Mental health is just beginning to receive the attention it deserves, but smart business leaders already know this focus should extend into the workplace. With some basic initiatives, leaders can improve employees' mental health while making a profound impact on the business's bottom line.

It should come as no surprise that mentally healthy employees are more productive, but you may not realize the full impact. Research suggests workplaces that address employee well-being improve productivity by up to 12 percent.

When you consider that an estimated one in five Americans is diagnosed with a mental illness at some point, it becomes clear how focusing on employee well-being can have such a positive effect. To be part of the mental health solution in your workplace, take these three steps:

1. Lead by example.

As a business leader, the whole team suffers if your mental health is on the decline. Not only do mental health issues impact your ability to make smart business decisions, but they'll also make it much more difficult for you to spot employee problems. According to HR advisor Karen Gately, "You need to create an environment that's safe both physically and mentally, not just for your staff but also for yourself."

Research shows that your own stress management strategies will trickle down to your team members. If you create good stress-relieving habits -- like holding walking meetings or getting involved in an after-work hobby -- your employees will likely do the same.

Also, be sure to share with your team when you're feeling burned out and what you're doing to address the problem. Maybe you're taking a day off to catch up on sleep and relax or delegating a task currently on your plate. Being open about your struggle and solutions will encourage your teammates to come to you when they, too, are suffering from burnout or extreme stress.

2. Reach out to struggling team members.

Business leaders who frequently interact with employees are in a great position to spot when something is wrong. There are lots of changes in behavior that can signal an employee is depressed. These behaviors aren't always obvious, such as excessive sleeping or unexplained aches and pains. An inability to keep up with a normal workload can also be a sign of depression. Don't try to diagnose an employee -- instead, show your support if you suspect an employee is struggling. Make it clear you're concerned about him or her as a person, not just as a worker.

Point out specific behaviors that seem atypical. For example, say an employee who was punctuality personified is now chronically late. Don't make assumptions about what that behavior may mean. Instead, acknowledge that you've noticed it, and ask whether anything has been going on inside or outside the office to contribute to that recent struggle.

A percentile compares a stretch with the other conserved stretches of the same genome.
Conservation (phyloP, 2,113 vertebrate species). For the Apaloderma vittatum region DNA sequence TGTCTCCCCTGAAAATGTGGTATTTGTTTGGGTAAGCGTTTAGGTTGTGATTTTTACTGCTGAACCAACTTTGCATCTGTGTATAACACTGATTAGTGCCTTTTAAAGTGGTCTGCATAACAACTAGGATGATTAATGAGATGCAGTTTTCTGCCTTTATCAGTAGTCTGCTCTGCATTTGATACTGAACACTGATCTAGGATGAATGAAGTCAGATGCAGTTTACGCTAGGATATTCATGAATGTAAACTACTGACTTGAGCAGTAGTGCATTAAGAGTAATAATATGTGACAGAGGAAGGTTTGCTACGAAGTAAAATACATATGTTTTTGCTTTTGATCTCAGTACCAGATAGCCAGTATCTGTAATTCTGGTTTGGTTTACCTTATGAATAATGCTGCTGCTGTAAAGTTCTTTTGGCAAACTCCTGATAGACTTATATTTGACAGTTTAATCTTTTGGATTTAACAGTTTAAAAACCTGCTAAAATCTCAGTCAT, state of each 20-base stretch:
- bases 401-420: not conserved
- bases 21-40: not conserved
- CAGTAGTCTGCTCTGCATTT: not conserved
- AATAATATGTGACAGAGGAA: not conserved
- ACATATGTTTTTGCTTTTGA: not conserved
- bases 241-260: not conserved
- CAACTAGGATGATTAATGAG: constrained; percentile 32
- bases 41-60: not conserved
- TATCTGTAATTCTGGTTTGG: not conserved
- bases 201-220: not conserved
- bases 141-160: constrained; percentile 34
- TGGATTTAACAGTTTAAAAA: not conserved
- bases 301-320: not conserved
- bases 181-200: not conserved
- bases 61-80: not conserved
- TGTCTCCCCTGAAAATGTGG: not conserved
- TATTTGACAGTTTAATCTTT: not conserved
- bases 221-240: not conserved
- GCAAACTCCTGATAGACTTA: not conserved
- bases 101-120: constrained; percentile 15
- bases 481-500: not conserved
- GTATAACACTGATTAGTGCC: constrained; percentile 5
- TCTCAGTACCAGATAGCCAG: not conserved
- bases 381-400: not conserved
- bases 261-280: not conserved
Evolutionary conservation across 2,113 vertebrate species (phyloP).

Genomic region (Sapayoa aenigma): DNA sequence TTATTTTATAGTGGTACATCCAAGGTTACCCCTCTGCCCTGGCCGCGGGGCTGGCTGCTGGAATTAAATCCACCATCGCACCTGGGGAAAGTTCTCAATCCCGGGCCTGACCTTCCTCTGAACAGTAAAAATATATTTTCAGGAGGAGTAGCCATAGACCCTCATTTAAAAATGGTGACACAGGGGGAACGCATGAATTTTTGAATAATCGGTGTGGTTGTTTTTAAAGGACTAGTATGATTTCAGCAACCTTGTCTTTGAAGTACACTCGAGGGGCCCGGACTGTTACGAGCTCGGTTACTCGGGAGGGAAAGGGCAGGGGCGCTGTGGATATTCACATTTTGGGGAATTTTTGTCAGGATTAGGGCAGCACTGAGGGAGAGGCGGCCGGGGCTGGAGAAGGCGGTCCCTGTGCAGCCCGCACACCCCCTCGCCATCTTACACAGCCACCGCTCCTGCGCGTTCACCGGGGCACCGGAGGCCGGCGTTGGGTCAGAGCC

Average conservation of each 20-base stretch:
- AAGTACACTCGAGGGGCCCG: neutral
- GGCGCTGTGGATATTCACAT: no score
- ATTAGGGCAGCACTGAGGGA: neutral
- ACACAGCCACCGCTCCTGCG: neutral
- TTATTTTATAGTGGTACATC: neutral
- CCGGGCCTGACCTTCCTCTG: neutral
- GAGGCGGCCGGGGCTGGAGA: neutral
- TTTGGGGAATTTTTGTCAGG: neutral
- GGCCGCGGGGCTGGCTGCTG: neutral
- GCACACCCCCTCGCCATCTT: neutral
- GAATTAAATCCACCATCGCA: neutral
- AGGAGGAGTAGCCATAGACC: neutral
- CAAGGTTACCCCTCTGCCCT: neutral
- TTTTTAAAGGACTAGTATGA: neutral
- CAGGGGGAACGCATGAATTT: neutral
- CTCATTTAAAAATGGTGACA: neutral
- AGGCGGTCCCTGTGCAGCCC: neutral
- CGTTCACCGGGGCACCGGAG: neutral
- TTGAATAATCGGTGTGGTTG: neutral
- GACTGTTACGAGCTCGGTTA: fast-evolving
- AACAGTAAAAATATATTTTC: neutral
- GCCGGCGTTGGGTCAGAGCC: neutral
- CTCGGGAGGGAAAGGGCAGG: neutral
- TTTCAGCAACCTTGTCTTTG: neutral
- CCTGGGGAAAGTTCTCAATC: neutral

The individual may or may not want to talk with you about what's been going on. Either way, offer to help. Let the person know about your employee assistance program (EAP) or other workplace resources, and find a way to help him or her with workplace challenges. With the late arrival, for example, you could offer to adjust the employee's schedule to allow him or her to sleep an extra hour in the morning and make up the time in the afternoon.

3. Bring mental health to the forefront.

It's easy to shy away from discussions about mental health, but you need to raise awareness of available resources all year -- not just during Mental Health Awareness Month. Business leaders should share myths about depression, suicide and drug and alcohol abuse, as well as warning signs.

Establish an EAP to ensure employees have access to the mental health resources they need. In addition to letting your employees know such a program is available, make sure they know it's confidential, so they're more likely to take advantage of it. Above all, don't bury it in a thick employee handbook, never to bring it up again.

Dr. Ann Clark, founder and CEO of ACI Specialty Benefits, urges leaders to audit their benefits to ensure they're offering 24/7 assistance. "In a time when people crave connection, check to see if every single call, text, email, mobile app intake, and live chat is answered by a real person, ready to listen," she says. "If someone is brave enough to ask for help, there is nothing more discouraging than being confronted with automated prompts, long hold times, and password stress."

You and your employees spend at least eight hours at work each day, and the emotions experienced there are often brought home as well. Creating a workspace that prioritizes mental health not only improves quality of life, but it also contributes to a more successful business. Take the above steps, and your employees -- and your bottom line -- will thank you.